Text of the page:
There’s a groundswell taking place within our snug corner on the edge of the New England corridor that, despite feeling overwhelmingly personal for our area, holds a mirror up to an entire nation feeling the anxiety of living affordably. Months into the unexpected era of pandemic lockdowns, families who had been working in the upscale neighborhoods of Manhattan began their northward trek into the Hudson Valley and the Berkshires. Many bought homes over asking price or paid cash, driving home prices through the proverbial roof and making life less affordable for those who grew up living and working in the Tri-corner. Today, as one crisis seems to be waning, another anxious scene is setting the stage in the Northeast for more middle-class economic stress. Lockdown-induced inflation has been escalated by Russia’s invasion of Ukraine and its impact on oil price and availability.
Beyond the rising prices at the pump, the area’s housing crisis has extended itself throughout the entire region, forcing local politicians to fervently come up with new ideas and innovative approaches to alleviate the burden facing those hoping to make our area home for life. Leigh Davis, vice chair of the Selectboard for Great Barrington, MA, was in a similar struggle that many residents are dealing with herself.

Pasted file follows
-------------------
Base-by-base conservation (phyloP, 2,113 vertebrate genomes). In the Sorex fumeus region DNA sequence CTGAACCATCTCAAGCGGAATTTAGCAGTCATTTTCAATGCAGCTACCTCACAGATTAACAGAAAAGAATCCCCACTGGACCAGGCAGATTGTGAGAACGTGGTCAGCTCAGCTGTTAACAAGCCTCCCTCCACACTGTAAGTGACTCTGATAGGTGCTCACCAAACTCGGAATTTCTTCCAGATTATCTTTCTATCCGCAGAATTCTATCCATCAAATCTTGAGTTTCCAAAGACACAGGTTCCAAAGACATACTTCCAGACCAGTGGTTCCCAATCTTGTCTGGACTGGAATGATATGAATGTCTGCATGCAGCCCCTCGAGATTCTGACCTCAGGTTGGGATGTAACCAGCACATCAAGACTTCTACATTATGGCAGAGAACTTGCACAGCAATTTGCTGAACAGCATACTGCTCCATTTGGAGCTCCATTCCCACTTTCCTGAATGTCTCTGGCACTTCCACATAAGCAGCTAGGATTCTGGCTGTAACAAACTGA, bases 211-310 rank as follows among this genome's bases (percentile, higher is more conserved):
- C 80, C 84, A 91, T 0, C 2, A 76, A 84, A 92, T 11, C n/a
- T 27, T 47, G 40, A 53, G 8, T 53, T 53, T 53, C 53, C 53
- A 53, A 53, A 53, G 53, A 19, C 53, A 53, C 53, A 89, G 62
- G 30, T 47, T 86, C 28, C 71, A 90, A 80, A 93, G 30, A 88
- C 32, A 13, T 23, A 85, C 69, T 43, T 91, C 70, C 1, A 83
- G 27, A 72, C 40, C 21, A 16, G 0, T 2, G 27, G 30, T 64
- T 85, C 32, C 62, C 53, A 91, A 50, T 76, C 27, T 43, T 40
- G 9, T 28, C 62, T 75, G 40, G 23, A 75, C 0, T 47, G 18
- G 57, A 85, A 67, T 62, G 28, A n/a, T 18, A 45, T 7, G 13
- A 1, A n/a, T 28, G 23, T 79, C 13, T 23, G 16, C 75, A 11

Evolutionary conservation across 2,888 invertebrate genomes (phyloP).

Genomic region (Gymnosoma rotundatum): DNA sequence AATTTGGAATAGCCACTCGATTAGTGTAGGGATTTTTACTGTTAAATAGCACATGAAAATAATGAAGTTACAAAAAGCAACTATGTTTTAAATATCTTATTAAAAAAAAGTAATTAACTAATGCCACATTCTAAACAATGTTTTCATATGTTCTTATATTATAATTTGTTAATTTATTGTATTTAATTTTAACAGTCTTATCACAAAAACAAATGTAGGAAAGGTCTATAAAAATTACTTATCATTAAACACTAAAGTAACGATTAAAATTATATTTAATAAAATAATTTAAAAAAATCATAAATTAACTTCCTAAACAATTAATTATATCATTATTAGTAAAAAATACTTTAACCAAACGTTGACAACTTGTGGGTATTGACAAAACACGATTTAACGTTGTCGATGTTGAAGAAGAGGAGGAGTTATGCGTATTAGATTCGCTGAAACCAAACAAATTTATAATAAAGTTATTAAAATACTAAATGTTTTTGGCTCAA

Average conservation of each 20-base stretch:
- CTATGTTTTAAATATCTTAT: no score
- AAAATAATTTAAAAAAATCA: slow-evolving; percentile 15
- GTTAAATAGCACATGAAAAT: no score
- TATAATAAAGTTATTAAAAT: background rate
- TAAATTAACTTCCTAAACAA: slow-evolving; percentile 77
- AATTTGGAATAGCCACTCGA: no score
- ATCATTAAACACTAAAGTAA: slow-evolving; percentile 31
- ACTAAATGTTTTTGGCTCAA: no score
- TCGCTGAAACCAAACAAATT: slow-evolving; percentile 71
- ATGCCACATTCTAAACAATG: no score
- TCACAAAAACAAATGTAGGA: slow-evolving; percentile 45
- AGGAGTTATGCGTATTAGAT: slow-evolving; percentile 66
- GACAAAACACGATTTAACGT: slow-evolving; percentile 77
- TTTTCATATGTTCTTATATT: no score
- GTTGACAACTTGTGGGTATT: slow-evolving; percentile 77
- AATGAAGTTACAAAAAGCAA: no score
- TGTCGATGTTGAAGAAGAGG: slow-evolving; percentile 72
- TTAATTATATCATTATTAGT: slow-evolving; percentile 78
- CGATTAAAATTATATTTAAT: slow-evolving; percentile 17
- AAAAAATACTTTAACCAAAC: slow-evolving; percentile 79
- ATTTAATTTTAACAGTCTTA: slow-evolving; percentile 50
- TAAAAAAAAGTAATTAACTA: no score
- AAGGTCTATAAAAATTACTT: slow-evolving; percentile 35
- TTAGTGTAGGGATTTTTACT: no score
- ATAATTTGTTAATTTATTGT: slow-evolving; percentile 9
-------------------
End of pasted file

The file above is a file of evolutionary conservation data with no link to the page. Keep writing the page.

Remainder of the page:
From defeat to opportunity
Davis, a native of Washington, DC, moved from Ireland to Great Barrington in 2009 with her three children. Upon arriving, she penned, Are We There Yet?, an op-ed column for The Berkshire Record. After five years of working odd jobs to try to make ends meet, she found herself struggling as a single mother. Feeling defeated, she wrote in the newspaper column about her intention to leave the town she’d grown to love and return to Ireland. Then something happened. A board member for the Mahaiwe Performing Arts Center who also happened to be a fan of her column read of her intention to leave. And from that chance encounter, she was offered a full-time position at the Mahaiwe. She hasn’t looked back since, but also hasn’t forgotten what that time of uncertainty was like.
In the summer of 2020, Leigh was appointed development director of Construct, the leading non-profit provider of affordable housing and supportive services in the southern Berkshires. Before that, she was hired as the director of development of Eagle Mill Redevelopment, LLC where she took a leading role in the $70 million redevelopment of the historic Eagle Mill in Lee, MA. In this position, Leigh helped to secure millions of dollars of federal and state funding for the mixed-use project from agencies such as MassDevelopment, MassWorks, the National Park Service, and the Massachusetts Historical Commission. Leigh has served on many boards and committees, including 1Berkshire, the Berkshire Leadership Impact Council, Saint James Place, Volunteers in Medicine, the Blackshires Leadership Circle, the Lake Mansfield Improvement Task Force, Muddy Brook Elementary School Council, the Great Barrington Community Preservation Committee, and the Great Barrington Economic Development Committee. She is currently wrapping up her third year as a member of the Great Barrington Selectboard and has recently announced that she is running for reelection in May. They say you can never go home again, and for Leigh, home is what can be made with a little determination. Today, she is working for the residents of Great Barrington to try to make it a home for all once again.
How did you make your way from Washington DC to Ireland and finally to Great Barrington? Has your journey translated into public service at all?